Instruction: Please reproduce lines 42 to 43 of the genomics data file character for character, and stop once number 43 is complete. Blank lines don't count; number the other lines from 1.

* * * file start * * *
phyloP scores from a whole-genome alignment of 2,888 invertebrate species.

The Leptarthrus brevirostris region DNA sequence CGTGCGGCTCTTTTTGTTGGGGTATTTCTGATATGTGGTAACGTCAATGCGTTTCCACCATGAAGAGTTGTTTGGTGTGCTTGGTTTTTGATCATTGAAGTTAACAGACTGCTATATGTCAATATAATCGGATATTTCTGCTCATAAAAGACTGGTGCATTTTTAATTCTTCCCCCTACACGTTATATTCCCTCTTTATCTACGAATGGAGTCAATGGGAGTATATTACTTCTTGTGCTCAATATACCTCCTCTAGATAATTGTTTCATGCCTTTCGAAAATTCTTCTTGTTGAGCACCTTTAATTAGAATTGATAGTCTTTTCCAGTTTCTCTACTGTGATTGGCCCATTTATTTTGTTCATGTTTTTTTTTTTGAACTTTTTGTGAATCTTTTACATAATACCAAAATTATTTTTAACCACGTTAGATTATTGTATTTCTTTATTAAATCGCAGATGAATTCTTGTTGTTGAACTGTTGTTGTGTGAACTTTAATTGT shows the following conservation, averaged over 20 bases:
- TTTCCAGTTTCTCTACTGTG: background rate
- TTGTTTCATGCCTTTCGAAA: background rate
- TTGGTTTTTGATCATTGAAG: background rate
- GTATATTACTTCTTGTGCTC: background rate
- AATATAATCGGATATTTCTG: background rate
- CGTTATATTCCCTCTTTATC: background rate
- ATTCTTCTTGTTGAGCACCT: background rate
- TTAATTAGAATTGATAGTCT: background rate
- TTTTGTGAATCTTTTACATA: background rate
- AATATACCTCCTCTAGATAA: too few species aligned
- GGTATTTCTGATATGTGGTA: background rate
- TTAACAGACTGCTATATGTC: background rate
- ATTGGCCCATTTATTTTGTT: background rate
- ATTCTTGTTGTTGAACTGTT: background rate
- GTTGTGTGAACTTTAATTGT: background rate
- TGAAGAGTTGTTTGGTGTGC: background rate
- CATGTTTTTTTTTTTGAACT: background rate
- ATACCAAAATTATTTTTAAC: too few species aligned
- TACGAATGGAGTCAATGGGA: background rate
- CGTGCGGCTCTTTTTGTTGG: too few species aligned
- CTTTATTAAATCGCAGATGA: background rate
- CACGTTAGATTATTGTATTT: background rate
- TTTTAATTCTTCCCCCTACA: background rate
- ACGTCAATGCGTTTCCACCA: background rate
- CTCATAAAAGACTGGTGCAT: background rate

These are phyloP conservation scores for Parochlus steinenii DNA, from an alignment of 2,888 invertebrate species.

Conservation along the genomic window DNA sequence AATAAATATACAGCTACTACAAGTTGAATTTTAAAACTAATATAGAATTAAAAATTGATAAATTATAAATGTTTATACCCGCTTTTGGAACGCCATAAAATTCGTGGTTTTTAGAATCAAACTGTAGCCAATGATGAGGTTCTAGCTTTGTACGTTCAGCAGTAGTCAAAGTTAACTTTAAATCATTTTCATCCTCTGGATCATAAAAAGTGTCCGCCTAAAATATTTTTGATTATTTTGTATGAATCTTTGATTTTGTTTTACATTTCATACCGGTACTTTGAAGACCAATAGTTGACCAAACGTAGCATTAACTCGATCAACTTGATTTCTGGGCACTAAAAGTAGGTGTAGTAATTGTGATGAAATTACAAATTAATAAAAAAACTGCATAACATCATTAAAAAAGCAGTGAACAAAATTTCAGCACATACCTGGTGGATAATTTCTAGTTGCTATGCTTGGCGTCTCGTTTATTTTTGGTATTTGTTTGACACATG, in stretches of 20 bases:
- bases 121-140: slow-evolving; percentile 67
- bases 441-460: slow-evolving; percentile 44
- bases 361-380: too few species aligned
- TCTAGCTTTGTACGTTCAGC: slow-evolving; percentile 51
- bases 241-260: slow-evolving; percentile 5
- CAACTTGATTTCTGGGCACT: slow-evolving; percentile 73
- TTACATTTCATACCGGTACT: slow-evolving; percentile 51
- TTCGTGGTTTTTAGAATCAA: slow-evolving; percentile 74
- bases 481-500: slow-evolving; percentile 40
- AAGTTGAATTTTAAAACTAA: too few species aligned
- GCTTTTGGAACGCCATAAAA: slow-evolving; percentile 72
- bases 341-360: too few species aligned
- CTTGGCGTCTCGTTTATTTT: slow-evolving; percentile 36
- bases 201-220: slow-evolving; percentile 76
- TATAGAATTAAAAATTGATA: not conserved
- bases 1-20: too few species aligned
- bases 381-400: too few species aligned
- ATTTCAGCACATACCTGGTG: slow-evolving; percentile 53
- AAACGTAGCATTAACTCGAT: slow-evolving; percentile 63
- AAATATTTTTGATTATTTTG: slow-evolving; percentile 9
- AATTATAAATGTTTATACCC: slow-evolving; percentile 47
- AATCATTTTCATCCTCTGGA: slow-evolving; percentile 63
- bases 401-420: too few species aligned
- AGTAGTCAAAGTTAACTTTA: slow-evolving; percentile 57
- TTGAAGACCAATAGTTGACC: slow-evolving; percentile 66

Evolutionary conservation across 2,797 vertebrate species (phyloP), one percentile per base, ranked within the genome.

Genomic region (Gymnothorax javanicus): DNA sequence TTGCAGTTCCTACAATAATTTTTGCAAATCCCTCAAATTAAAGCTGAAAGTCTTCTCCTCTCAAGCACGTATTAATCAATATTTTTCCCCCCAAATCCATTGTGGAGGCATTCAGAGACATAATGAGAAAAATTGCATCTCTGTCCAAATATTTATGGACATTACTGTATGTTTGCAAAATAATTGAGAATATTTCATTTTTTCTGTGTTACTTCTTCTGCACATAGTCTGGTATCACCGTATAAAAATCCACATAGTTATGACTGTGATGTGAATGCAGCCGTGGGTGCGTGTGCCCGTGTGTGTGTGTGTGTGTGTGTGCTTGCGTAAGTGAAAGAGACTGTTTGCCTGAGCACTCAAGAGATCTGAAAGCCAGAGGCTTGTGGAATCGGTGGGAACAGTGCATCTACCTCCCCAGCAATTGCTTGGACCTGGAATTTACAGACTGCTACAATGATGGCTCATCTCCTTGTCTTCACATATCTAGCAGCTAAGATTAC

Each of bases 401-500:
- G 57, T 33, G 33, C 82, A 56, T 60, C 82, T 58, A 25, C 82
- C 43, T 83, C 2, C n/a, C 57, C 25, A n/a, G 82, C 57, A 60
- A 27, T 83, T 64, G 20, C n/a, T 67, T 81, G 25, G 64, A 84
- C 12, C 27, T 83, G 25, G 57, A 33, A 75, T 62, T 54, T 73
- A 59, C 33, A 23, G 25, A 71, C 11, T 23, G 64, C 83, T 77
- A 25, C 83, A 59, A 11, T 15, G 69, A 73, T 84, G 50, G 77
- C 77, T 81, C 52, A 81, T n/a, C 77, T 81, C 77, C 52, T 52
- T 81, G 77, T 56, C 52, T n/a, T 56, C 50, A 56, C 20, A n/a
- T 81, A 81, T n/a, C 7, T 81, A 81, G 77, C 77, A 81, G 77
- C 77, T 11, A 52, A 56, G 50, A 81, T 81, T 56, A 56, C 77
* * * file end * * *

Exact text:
- CTTGGCGTCTCGTTTATTTT: slow-evolving; percentile 36
- bases 201-220: slow-evolving; percentile 76